(July 27) Five members of the U.S. Supreme Court have shuffled the Constitution’s principles beyond recognition.

On July 25, the court’s five liberals — counting Chief Justice John Roberts, who has gone almost entirely native in liberal Washington — effectively ruled that casinos can be given less restrictive coronavirus-related mandates than those imposed on churches. The Nevada rule disfavoring churches is a mind-boggling assault on the free exercise of religion.

As is often the case with such emergency petitions, the court majority offered no explanation for its dismissal of a church’s appeal of Nevada’s rule. The court’s four conservatives, however, rightly excoriated their liberal brethren.

Nevada’s rule is particularly irrational. It restricts church services to no more than 50 people on site no matter how large the facility they are using is. Meanwhile, it allows casinos to operate at up to 50% of normal capacity, meaning in some cases that thousands of people can be indoors at the same site.

“The First Amendment prohibits such obvious discrimination against the exercise of religion,” wrote Justice Neil Gorsuch. “There is no world in which the Constitution permits Nevada to favor Caesars Palace over Calvary Chapel.”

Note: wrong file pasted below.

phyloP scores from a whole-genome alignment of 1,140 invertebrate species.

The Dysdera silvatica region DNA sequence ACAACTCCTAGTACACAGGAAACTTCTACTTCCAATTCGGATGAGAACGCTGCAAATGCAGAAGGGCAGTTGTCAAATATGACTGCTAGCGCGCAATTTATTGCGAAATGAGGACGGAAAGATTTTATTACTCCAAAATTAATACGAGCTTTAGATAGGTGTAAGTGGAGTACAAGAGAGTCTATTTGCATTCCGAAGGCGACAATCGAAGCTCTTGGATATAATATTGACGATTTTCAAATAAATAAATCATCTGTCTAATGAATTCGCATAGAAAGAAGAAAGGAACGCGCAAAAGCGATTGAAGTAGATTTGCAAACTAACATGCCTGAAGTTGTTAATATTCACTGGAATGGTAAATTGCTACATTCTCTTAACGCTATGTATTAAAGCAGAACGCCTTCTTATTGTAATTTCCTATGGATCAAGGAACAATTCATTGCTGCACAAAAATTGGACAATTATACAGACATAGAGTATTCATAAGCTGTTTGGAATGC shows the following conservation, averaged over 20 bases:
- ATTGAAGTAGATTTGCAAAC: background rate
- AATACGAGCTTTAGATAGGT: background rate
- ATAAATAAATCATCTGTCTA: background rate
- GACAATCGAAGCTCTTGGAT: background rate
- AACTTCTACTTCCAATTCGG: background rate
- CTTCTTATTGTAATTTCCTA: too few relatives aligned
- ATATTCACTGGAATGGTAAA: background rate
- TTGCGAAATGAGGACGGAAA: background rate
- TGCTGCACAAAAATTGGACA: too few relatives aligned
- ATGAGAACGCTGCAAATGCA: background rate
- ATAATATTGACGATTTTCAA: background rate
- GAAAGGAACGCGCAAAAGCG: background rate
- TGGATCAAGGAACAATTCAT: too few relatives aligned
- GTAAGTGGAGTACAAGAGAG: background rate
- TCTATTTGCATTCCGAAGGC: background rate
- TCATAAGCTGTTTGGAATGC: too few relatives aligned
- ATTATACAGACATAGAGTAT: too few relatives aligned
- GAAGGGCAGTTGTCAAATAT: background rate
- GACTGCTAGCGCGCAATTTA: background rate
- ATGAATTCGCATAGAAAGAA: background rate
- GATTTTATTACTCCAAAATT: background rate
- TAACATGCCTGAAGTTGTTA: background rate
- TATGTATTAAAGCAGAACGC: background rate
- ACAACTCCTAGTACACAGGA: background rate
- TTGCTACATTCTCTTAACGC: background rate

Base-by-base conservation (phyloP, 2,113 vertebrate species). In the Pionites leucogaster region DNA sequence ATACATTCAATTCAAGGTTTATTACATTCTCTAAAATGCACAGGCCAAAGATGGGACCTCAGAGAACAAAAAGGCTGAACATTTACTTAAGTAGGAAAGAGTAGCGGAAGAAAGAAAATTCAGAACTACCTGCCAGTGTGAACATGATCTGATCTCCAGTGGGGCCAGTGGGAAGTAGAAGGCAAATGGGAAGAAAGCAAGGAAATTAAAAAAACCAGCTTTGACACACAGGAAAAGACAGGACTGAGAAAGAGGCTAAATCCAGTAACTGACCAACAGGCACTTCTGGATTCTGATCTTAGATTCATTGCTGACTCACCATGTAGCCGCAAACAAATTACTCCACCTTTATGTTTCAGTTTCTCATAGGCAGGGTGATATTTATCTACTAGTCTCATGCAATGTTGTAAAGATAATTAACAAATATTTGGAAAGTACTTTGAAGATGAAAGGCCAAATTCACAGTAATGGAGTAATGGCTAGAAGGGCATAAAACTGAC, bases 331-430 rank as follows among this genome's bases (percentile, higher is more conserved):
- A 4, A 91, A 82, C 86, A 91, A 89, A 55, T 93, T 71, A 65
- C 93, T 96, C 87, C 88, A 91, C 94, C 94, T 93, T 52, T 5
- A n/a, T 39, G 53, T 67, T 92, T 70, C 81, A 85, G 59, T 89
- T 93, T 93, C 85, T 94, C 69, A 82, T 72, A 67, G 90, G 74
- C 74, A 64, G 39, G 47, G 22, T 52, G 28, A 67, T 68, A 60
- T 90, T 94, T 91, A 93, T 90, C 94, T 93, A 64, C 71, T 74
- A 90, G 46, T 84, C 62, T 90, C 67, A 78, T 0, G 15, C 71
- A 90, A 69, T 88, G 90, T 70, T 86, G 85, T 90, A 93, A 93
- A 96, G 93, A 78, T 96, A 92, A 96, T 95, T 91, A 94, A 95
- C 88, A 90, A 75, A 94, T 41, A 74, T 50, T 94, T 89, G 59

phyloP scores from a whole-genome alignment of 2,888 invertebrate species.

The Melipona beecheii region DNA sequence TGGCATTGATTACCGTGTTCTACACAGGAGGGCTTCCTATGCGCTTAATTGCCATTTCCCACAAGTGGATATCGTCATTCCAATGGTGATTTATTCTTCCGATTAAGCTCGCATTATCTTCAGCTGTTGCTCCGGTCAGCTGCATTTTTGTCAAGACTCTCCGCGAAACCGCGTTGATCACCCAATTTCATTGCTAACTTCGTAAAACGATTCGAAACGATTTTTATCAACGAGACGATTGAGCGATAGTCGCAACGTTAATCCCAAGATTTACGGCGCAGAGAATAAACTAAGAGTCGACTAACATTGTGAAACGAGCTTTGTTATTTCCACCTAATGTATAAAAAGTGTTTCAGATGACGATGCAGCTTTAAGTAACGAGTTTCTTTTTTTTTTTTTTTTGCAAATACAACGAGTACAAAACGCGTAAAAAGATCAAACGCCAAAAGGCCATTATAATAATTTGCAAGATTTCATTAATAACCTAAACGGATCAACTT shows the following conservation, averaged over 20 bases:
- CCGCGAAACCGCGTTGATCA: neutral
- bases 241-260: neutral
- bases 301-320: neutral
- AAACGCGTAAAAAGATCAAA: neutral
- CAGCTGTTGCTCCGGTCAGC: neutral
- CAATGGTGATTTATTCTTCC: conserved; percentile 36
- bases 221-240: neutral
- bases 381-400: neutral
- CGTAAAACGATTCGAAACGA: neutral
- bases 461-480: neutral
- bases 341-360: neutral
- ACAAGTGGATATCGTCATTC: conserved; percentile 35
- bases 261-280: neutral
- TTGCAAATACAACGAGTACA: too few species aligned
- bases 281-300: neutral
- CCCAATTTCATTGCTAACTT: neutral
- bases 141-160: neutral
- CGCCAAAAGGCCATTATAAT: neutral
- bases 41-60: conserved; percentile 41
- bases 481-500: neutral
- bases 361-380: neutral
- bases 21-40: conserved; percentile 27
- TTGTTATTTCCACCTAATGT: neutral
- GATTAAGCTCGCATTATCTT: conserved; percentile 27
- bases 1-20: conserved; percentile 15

Justices Samuel Alito and Brett Kavanaugh also wrote excellent, longer dissents (Clarence Thomas joined Alito’s), but Gorsuch was correct in pithily observing that “this is a simple case.” It should have been simple, but the liberals got it sickeningly wrong….

For years, left-leaning jurists have exhibited hostility toward free exercise of religion, but Roberts until this year did not join them. Except in a very few cases, though, ones where he could secure support from at least one other liberal, Roberts in the past year has completed his shift leftward, becoming the centermost liberal justice rather than in any real way even a moderate conservative.

This case is his worst ruling of all because the discrimination against religion here is so blatant….

[The full column is at this link.]


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